Program : 
Dick Hyman: A Life In Music

Dick Hyman

Dick Hyman. Photo courtesy of the artist.

Dick Hymn has been a guest on Riverwalk Jazz so often we often think of him as the eighth member of The Jim Cullum Jazz Band. On this edition of Riverwalk Jazz, host David Holt talks with Dick about his life in music, and we hear a sample of the wide variety of music he’s performed, arranged and recorded over the years.


Young Dick Hyman

Young Dick Hyman. Photo courtesy of the artist.

Mr. Hyman is a man of many sounds. His unmistakably light touch on the ivories has earned him nicknames like “the Fred Astaire of the keyboard.” Dick is often in demand as the pianist able to represent every style in American music—from Eubie Blake to the present day—with precise historical accuracy. Dick accomplishes this with a delight in the music that makes even the most obscure repertoire fascinating. It’s important to point out that even though Hyman has studied and incorporated elements of earlier jazz styles, his playing is a highly original synthesis that is uniquely his own.



Moonstruck movie poster. Image courtesy Wikimedia.

Dick’s biography reads like a guidebook to American pop culture. He toured Europe with Benny Goodman; composed the score for the Academy Award-winning motion picture Moonstruck; was Music Director for Arthur Godfrey’s TV show; and often provides the music for Woody Allen movies such as Radio Days, Zelig, and Sweet and Lowdown. Dick Hyman has written musical arrangements for the Boston Pops and opera diva Jessye Norman. He’s composed ballet scores for Twyla Tharpe. He’s the author of a dozen books, and he’s made hundreds of recordings under his own name and hundreds more under names like “Knuckles O’Toole” or “Martin Munchausen and the Polka Barons.” To say that Dick Hyman has eclectic taste is a classic understatement.


Radio Days

Radio Days movie poster. Image courtesy Wikimedia.

Dick Hyman was born in New York City in 1927 and grew up in nearby Mt. Vernon. He began to play the piano when he was very young. He also began to play the clarinet. Dick’s early music education came from listening to the radio and from jazz records his brother brought home. Dick first started to get paid to play the piano when he was in high school, but his first big break came while he was in college at Columbia University. He entered a jazz piano contest sponsored by a local radio station. Not surprisingly, Dick won first place. What is surprising is the prize he won: twelve free lessons with the great Swing Era pianist Teddy Wilson. About those lessons Dick says:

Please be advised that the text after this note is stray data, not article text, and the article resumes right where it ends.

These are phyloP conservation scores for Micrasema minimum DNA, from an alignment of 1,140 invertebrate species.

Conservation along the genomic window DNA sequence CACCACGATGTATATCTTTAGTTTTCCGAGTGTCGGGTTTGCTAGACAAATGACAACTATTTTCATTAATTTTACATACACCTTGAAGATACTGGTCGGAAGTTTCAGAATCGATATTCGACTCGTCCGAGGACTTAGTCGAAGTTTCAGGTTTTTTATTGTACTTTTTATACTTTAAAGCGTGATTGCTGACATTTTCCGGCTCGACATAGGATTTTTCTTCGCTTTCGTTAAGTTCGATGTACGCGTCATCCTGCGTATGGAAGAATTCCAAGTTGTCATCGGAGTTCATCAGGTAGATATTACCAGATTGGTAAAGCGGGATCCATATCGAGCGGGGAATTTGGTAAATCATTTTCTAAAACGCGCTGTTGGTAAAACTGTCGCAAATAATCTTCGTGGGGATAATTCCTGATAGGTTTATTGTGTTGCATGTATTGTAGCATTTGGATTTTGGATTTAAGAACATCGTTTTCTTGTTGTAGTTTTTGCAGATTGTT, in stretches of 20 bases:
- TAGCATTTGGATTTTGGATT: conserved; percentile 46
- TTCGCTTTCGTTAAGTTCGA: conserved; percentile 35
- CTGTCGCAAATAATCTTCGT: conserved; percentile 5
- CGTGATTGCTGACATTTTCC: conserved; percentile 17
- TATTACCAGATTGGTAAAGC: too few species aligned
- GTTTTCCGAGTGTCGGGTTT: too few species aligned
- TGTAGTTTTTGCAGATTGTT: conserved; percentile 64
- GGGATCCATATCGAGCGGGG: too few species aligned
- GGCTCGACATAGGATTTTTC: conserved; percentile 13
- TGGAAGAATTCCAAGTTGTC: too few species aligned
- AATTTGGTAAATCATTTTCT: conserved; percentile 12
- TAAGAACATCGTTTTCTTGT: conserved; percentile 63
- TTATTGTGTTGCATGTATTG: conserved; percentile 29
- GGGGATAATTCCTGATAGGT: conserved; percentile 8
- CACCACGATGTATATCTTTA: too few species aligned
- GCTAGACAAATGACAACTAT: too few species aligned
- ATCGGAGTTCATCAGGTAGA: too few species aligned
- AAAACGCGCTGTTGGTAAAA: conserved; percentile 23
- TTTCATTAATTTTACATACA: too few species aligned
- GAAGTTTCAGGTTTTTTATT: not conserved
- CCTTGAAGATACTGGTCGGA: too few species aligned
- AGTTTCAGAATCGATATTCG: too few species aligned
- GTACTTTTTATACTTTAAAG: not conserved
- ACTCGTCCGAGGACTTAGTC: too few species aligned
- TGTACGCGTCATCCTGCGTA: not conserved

“Teddy Wilson was a great influence. I learned a lot of chord substitutions, runs, general approaches to standard tunes, and just generally how to be a solo pianist.“ As far as learning the jazz repertoire, Hyman says, “The tunes that stayed with me as great vehicles for jazz playing are most often by Gershwin, Rodgers and Porter. But really, I made it my business to learn as many pop and show tunes as I possibly could.”


Host David Holt asks Dick about his practice habits:



Chopin Etude. Image courtesy Wikimedia.

“I practice as needed, and mostly I need to. I get in some time pretty much every day.” In addition to the usual scales, arpeggios and technical studies, Dick talks about the importance of the Chopin Etudes to his playing.  “Chopin really knew a thing or two about the piano, and if you really work on those things it helps any kind of playing.”


Dick Hyman

Dick Hyman. Photo courtesy of the artist.

Over two decades of playing together on the Riverwalk Jazz radio series, Dick Hyman and Cullum Band pianist John Sheridan have performed many two-piano, four-handed duets on music by Fats Waller, James P. Johnson and George Gershwin in styles ranging from Rags to Boogie Woogie, Stride and Swing. Dick explains that thought some of the duets are written out, for the most part the two pianists prefer to “cut each other a lot of slack” and leave plenty of room for improvisation. As an example, for this radio show Hyman and Sheridan play a version of Gershwin’s “Sweet and Lowdown” that starts off with the exact piano part by Gershwin, and then modulates to several rousing improvised choruses incorporating Boogie Woogie and Stride elements.